My experience with Japan’s Avantgarde Black Metallers SIGH has been an interesting one and by “interesting,” I mean “pretty much non-existent.” I’m a big fan of bands such as ARCTURUS and SOLEFALD, so it would seem that SIGH should be right up my alley. For some reason, though, they’ve always been one of those bands that I’ve never really remembered to get into. Sure, I’ve heard and liked bits and pieces of “Imaginary Sonicscape,” but I’ve never really given them the same proper listen as I have their Norwegian contemporaries.
All of that has changed with “Gallows Gallery.” The other day I walked 25 minutes to the best record store in town, planning on buying SOLEFALD’s “Red For Fire.” When I get there, I found out that it wasn’t in yet, so instead of walking home empty handed, I grabbed “Gallows Gallery” as an impulse, popped it into the CD player and started my walk home. You know, I’m glad I did, because this stuff is great.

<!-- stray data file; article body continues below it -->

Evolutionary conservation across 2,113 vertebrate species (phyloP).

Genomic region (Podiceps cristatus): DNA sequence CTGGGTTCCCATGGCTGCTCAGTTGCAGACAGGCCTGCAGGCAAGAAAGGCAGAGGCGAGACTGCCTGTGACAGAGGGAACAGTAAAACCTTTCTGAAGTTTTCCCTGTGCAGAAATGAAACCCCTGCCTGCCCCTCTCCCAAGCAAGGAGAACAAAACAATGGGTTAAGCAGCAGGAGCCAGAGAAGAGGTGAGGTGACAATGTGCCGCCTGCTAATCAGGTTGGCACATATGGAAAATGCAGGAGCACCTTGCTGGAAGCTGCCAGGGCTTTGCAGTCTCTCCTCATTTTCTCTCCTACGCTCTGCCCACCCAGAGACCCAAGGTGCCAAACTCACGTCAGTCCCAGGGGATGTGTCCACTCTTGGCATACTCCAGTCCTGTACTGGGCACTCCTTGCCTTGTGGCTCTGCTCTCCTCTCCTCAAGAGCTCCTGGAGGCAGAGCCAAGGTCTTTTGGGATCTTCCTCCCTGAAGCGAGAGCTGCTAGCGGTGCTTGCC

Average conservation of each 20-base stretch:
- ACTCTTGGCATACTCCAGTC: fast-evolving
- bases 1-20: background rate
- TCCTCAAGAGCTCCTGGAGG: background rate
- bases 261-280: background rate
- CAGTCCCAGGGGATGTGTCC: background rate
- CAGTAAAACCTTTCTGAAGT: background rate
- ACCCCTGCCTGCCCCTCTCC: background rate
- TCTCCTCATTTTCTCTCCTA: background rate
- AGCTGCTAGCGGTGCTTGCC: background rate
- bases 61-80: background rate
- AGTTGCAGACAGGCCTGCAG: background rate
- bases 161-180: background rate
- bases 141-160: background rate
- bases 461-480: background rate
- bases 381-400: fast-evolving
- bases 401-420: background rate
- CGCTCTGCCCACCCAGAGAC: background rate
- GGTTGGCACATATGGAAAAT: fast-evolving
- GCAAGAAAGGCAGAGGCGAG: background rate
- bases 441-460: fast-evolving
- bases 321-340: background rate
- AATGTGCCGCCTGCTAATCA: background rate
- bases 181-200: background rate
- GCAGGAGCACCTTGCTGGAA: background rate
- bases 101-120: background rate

Now, everything I say here is coming from a SIGH first-timer, so I can’t really draw comparisons with the band’s earlier works. I’ve done a bit of research, however and discovered three things that supposedly set this album apart from their other releases. First, main man Mirai has dropped his old Black Metal shrieks, opting instead for a very strange processed vocal sound that, on first listen, will drive you away, but on later listens will suck you in deeper and deeper. Second, the production on this supposedly sucks – maybe it does, but I couldn’t tell. Sure, it sounds a bit muddy, but it doesn’t hurt the music at all. Third, this is supposedly the heaviest and most straight-forward SIGH album in some time. If this is straight-forward, I can’t wait to hear their earlier works.
“Gallows Gallery” sounds like a crazed circus, full of crazy little folk running around with knives. There are thrashing riffs and lots of double bass, but there is also a huge amount of organ, psychedelia and atmospherics. Some songs have saxophone, some have bells. Some have spoken-word and some have sitar or glockenspiel or techno beats. There are guests from DARK TRANQUILITY, THE RED CHORD, NECROPHAGIA and MEADS OF ASPHODEL. In short, there is a lot of stuff in here and it sounds good.
For those of you who enjoy the Post-Black movement and like a bit of imagination mixed in with your Metal, this album and this band are for you. For me, I thank SIGH for “Gallows Gallery,” and look forward to exploring the rest of their back catalogue! (Online January 16, 2006)